3. I’m a fan of LTSpice, and it runs on Linux under WINE. The author is a longtime LT employee and a bit of a curmudgeon, but he’s dedicated to making LTSpice aka SwitcherCAD the best he can. I heard him speak once, and he confirmed a commitment to keep LTSpice runnable on Linux using WINE

    1. He is definitely a curmudgeon but he does know the ins and outs of his program. He will tell you the limits of LTSpice and Spice in general as well as where LTSpice excels. We use LTSpice at work almost exclusively for discrete component simulation. So far, it’s only limitation is the parts library favoring ADI components.

  4. SPICE Opus is a good non-graphical (netlist input) simulator very similar to the original Berkley SPICE. Opus has some additional features geared to circuit optimization. SPICE Opus is free.

  5. FYI if you frequent librachat the “unofficial support channel” #kicad has been having discussions on updates in the last several months regarding ngspice so look forward to further integration and interesting (if not actually useful changes to) ngspice and it’s KiCAD integration.

    Currently the most frustrating issue in ngspice (in KiCAD or independent usage) is a lack of spice models for common existing devices.

  6. It wasn’t mentioned yet, so I’ll share CircuitJS.
    https://www.falstad.com/circuit/circuitjs.html

    It’s a Java applet that’s been converted to JavaScript and is open source. It does live simulation with reasonable accuracy and has a nice variety of generic component models as well as subcircuit support. It isn’t something you’d use for complex precision circuits, but it is great for simple circuits, prototyping, and more importantly I use it for illustrating circuits and sharing them as links.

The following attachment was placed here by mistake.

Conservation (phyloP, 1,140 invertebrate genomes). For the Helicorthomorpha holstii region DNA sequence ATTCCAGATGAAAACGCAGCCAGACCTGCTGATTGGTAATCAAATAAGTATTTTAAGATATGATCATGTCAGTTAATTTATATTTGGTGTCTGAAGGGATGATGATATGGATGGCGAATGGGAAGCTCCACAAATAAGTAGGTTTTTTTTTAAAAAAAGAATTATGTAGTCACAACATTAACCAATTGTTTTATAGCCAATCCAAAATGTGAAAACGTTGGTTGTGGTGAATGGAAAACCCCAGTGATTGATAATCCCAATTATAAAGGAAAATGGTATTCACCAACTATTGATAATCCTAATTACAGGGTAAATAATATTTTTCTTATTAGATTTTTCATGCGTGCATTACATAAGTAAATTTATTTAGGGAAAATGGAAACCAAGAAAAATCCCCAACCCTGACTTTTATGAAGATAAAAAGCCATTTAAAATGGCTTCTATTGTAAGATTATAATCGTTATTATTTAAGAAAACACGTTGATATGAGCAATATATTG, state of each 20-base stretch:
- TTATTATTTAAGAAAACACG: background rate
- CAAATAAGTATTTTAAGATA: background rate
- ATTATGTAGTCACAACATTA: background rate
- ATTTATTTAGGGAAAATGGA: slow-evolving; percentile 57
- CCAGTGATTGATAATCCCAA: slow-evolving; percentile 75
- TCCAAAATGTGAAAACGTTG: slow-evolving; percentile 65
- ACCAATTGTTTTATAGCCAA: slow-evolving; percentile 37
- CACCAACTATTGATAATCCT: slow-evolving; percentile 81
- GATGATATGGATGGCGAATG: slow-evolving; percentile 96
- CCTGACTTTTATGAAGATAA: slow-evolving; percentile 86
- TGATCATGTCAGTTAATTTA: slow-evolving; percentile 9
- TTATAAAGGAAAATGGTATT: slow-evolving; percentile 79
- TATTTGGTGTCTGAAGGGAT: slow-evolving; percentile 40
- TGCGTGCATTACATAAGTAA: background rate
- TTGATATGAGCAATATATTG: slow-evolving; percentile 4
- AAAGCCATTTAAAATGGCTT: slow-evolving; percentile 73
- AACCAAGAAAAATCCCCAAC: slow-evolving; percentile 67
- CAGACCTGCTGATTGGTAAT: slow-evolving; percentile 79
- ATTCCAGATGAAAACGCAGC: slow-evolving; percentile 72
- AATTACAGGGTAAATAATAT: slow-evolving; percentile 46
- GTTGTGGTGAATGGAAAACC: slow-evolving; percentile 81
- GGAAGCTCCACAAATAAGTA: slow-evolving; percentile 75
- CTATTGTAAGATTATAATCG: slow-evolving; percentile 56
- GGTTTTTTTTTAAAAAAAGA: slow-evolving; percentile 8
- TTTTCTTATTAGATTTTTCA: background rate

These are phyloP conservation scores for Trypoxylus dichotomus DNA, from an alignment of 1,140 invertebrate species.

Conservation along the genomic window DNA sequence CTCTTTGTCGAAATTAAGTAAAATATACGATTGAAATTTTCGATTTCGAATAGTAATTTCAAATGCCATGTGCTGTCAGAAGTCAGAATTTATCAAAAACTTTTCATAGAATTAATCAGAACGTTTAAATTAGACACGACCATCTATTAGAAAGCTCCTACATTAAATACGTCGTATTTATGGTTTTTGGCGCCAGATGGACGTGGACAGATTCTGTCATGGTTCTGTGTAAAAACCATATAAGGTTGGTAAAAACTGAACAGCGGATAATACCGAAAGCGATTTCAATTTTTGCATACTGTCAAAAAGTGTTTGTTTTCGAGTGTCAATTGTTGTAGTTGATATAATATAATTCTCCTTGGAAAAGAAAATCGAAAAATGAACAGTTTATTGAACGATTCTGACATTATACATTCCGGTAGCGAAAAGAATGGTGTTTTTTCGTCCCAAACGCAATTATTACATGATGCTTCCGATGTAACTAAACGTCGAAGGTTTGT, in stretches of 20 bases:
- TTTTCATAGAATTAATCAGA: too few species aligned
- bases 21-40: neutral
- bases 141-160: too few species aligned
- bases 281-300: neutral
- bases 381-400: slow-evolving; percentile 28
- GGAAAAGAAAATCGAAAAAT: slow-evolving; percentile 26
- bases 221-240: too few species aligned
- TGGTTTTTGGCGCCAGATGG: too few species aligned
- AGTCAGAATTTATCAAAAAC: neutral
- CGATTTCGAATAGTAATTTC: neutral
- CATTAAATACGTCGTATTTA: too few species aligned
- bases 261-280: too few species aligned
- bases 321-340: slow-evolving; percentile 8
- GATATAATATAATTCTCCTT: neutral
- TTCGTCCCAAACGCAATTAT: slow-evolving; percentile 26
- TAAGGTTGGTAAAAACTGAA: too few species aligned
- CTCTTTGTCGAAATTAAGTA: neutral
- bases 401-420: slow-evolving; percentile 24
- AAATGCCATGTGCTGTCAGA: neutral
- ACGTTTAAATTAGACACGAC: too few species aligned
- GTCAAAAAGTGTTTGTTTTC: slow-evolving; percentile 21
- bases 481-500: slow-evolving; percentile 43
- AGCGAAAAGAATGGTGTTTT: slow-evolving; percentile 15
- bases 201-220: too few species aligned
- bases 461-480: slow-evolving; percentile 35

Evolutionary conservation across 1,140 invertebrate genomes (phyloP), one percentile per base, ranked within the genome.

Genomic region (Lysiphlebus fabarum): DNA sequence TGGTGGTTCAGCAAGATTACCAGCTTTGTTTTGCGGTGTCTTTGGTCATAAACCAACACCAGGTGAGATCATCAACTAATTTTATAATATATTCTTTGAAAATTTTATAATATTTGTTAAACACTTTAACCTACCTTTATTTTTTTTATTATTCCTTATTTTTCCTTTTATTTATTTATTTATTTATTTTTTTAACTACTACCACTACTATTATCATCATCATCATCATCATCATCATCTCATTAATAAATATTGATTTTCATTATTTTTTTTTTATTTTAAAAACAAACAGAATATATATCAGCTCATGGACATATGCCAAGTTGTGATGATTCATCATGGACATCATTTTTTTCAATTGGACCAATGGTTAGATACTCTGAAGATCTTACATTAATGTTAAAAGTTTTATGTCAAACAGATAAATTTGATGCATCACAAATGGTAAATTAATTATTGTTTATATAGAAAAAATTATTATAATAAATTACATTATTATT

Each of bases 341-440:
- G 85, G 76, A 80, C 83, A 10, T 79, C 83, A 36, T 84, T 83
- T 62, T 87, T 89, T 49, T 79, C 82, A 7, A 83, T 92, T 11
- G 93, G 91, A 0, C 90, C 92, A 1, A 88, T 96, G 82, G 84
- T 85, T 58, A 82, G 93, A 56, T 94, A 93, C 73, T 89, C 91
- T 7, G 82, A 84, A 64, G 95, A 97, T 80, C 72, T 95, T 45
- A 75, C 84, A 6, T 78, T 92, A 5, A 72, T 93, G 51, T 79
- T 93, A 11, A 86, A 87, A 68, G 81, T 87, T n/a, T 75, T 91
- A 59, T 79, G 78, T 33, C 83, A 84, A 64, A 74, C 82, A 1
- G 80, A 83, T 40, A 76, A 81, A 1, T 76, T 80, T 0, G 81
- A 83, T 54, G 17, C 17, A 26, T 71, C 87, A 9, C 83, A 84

1. I’ll agree, CircuitJS is great when you need to share or show others a small schematic or circuit idea, without a lot of technical detail or a high component count. It’s quick and easy, and sometimes that’s all you really need.

      That said, I wish there was a ‘modernized’ LTSpice out there, one that was truly cross-platform, allowed plug-ins, etc. But for what it is, it’s still a good tool, among the free-to-use choices.

    2. Yup, I just tried the PC version CircuitJS last weekend. It was really easy. I tried PartSim first. It was kinda a pain to enter in my circuit. Wires didnt connect together as expected. Causing trouble. Finally figured out how to fix the circuit, but I never could get the Mosfet to turn on. No matter how I hacked on the gate voltage. So I gave up and went to CJS. Today I went back to PartSim and it wont even let me add parts any more. PartSim is just a broken waste of time. CJS was 3 times quicker at building circuit, and it worked first time in Sim. But its Generic parts. I need to find a sim that will let me enter real world parts.

  7. For digital circuit simulation, logisim is the most well known one but there is a better alternative called “Digital”, it is on GitHub and is open source. If you search “digital logic simulator GitHub” it is one of the first options, it is from hneemann.

    It is faster than logisim, has blocks to allow you to write and simulate verilog and vhdl and allows you to convert your digital circuits into verilog or vhdl. It also has a graphics ram block that allows you to display the contents of the ram in a window.

    Overall it is better than logisim for most digital design tasks and would recommend anyone to give it a go.

  8. I use Falstad simulator for my simple projects. It is accurate enough for me – everything works as simulated but i think MOSFETs had a bug where they never saturated and had huge voltage drop. It can even run Chua chaos oscillator with a little componet tuning. Never tried any serious RF work and you probably cannot make filters above LF in it.

Leave a Reply

Please be kind and respectful to help make the comments section excellent. (Comment Policy)

This site uses Akismet to reduce spam. Learn how your comment data is processed.